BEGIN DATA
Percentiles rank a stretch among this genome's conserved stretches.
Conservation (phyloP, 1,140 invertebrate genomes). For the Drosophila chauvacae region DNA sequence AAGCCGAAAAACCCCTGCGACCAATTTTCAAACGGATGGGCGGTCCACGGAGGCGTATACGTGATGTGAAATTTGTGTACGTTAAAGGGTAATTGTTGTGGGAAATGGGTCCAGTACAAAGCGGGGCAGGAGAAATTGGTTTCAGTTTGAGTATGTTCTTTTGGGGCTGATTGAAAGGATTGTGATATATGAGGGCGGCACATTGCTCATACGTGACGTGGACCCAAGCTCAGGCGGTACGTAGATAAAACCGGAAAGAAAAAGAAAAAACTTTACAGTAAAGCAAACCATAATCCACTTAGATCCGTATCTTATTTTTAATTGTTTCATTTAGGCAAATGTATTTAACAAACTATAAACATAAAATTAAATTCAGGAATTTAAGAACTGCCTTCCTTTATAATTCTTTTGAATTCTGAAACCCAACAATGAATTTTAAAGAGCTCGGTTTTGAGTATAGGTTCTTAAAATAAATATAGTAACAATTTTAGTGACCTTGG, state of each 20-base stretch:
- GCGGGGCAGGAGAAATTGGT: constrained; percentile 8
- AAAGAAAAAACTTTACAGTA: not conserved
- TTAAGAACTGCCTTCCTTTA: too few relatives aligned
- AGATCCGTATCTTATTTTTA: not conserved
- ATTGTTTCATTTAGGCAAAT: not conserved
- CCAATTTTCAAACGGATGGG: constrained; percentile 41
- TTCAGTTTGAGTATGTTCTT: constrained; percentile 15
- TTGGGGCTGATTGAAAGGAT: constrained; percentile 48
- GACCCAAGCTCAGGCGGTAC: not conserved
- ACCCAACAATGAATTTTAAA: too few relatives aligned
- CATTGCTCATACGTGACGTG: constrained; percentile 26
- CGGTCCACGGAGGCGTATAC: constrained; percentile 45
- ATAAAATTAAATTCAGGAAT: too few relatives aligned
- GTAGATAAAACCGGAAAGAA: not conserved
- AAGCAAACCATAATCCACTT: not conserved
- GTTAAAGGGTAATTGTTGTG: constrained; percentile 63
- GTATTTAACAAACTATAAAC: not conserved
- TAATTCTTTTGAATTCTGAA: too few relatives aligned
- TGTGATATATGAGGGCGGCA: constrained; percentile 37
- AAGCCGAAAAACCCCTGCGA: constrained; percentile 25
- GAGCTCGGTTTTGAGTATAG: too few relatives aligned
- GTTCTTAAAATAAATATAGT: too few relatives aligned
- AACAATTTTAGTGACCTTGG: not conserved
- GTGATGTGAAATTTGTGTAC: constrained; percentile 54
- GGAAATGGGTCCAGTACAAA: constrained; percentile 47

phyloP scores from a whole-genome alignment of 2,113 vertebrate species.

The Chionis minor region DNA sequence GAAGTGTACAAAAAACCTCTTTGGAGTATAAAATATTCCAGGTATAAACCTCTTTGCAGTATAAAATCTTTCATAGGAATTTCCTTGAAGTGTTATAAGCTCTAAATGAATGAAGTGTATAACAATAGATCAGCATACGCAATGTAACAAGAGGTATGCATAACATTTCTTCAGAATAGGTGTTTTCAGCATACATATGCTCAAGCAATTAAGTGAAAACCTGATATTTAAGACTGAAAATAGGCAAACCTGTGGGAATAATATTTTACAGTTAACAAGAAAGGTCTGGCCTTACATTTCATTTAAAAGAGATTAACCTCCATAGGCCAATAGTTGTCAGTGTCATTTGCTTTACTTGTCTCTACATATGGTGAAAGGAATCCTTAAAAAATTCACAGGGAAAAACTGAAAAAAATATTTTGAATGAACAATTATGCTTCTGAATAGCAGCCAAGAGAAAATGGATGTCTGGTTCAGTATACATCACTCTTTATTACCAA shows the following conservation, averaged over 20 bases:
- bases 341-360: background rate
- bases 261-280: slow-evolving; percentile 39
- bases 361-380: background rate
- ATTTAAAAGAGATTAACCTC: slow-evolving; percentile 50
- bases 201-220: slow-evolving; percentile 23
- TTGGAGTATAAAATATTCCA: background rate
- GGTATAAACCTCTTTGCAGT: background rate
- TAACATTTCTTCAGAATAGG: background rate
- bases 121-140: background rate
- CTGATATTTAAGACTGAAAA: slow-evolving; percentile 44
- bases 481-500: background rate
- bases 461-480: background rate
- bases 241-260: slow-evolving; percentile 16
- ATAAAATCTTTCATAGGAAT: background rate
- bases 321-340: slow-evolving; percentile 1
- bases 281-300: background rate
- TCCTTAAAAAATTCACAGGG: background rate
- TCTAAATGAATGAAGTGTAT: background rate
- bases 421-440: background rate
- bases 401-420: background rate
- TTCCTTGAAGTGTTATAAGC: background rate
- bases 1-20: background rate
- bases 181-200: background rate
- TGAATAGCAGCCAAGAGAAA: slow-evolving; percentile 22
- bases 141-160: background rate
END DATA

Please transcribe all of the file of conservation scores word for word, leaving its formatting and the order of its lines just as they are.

Percentiles rank a stretch among this genome's conserved stretches.
Conservation (phyloP, 1,140 invertebrate genomes). For the Drosophila chauvacae region DNA sequence AAGCCGAAAAACCCCTGCGACCAATTTTCAAACGGATGGGCGGTCCACGGAGGCGTATACGTGATGTGAAATTTGTGTACGTTAAAGGGTAATTGTTGTGGGAAATGGGTCCAGTACAAAGCGGGGCAGGAGAAATTGGTTTCAGTTTGAGTATGTTCTTTTGGGGCTGATTGAAAGGATTGTGATATATGAGGGCGGCACATTGCTCATACGTGACGTGGACCCAAGCTCAGGCGGTACGTAGATAAAACCGGAAAGAAAAAGAAAAAACTTTACAGTAAAGCAAACCATAATCCACTTAGATCCGTATCTTATTTTTAATTGTTTCATTTAGGCAAATGTATTTAACAAACTATAAACATAAAATTAAATTCAGGAATTTAAGAACTGCCTTCCTTTATAATTCTTTTGAATTCTGAAACCCAACAATGAATTTTAAAGAGCTCGGTTTTGAGTATAGGTTCTTAAAATAAATATAGTAACAATTTTAGTGACCTTGG, state of each 20-base stretch:
- GCGGGGCAGGAGAAATTGGT: constrained; percentile 8
- AAAGAAAAAACTTTACAGTA: not conserved
- TTAAGAACTGCCTTCCTTTA: too few relatives aligned
- AGATCCGTATCTTATTTTTA: not conserved
- ATTGTTTCATTTAGGCAAAT: not conserved
- CCAATTTTCAAACGGATGGG: constrained; percentile 41
- TTCAGTTTGAGTATGTTCTT: constrained; percentile 15
- TTGGGGCTGATTGAAAGGAT: constrained; percentile 48
- GACCCAAGCTCAGGCGGTAC: not conserved
- ACCCAACAATGAATTTTAAA: too few relatives aligned
- CATTGCTCATACGTGACGTG: constrained; percentile 26
- CGGTCCACGGAGGCGTATAC: constrained; percentile 45
- ATAAAATTAAATTCAGGAAT: too few relatives aligned
- GTAGATAAAACCGGAAAGAA: not conserved
- AAGCAAACCATAATCCACTT: not conserved
- GTTAAAGGGTAATTGTTGTG: constrained; percentile 63
- GTATTTAACAAACTATAAAC: not conserved
- TAATTCTTTTGAATTCTGAA: too few relatives aligned
- TGTGATATATGAGGGCGGCA: constrained; percentile 37
- AAGCCGAAAAACCCCTGCGA: constrained; percentile 25
- GAGCTCGGTTTTGAGTATAG: too few relatives aligned
- GTTCTTAAAATAAATATAGT: too few relatives aligned
- AACAATTTTAGTGACCTTGG: not conserved
- GTGATGTGAAATTTGTGTAC: constrained; percentile 54
- GGAAATGGGTCCAGTACAAA: constrained; percentile 47

phyloP scores from a whole-genome alignment of 2,113 vertebrate species.

The Chionis minor region DNA sequence GAAGTGTACAAAAAACCTCTTTGGAGTATAAAATATTCCAGGTATAAACCTCTTTGCAGTATAAAATCTTTCATAGGAATTTCCTTGAAGTGTTATAAGCTCTAAATGAATGAAGTGTATAACAATAGATCAGCATACGCAATGTAACAAGAGGTATGCATAACATTTCTTCAGAATAGGTGTTTTCAGCATACATATGCTCAAGCAATTAAGTGAAAACCTGATATTTAAGACTGAAAATAGGCAAACCTGTGGGAATAATATTTTACAGTTAACAAGAAAGGTCTGGCCTTACATTTCATTTAAAAGAGATTAACCTCCATAGGCCAATAGTTGTCAGTGTCATTTGCTTTACTTGTCTCTACATATGGTGAAAGGAATCCTTAAAAAATTCACAGGGAAAAACTGAAAAAAATATTTTGAATGAACAATTATGCTTCTGAATAGCAGCCAAGAGAAAATGGATGTCTGGTTCAGTATACATCACTCTTTATTACCAA shows the following conservation, averaged over 20 bases:
- bases 341-360: background rate
- bases 261-280: slow-evolving; percentile 39
- bases 361-380: background rate
- ATTTAAAAGAGATTAACCTC: slow-evolving; percentile 50
- bases 201-220: slow-evolving; percentile 23
- TTGGAGTATAAAATATTCCA: background rate
- GGTATAAACCTCTTTGCAGT: background rate
- TAACATTTCTTCAGAATAGG: background rate
- bases 121-140: background rate
- CTGATATTTAAGACTGAAAA: slow-evolving; percentile 44
- bases 481-500: background rate
- bases 461-480: background rate
- bases 241-260: slow-evolving; percentile 16
- ATAAAATCTTTCATAGGAAT: background rate
- bases 321-340: slow-evolving; percentile 1
- bases 281-300: background rate
- TCCTTAAAAAATTCACAGGG: background rate
- TCTAAATGAATGAAGTGTAT: background rate
- bases 421-440: background rate
- bases 401-420: background rate
- TTCCTTGAAGTGTTATAAGC: background rate
- bases 1-20: background rate
- bases 181-200: background rate
- TGAATAGCAGCCAAGAGAAA: slow-evolving; percentile 22
- bases 141-160: background rate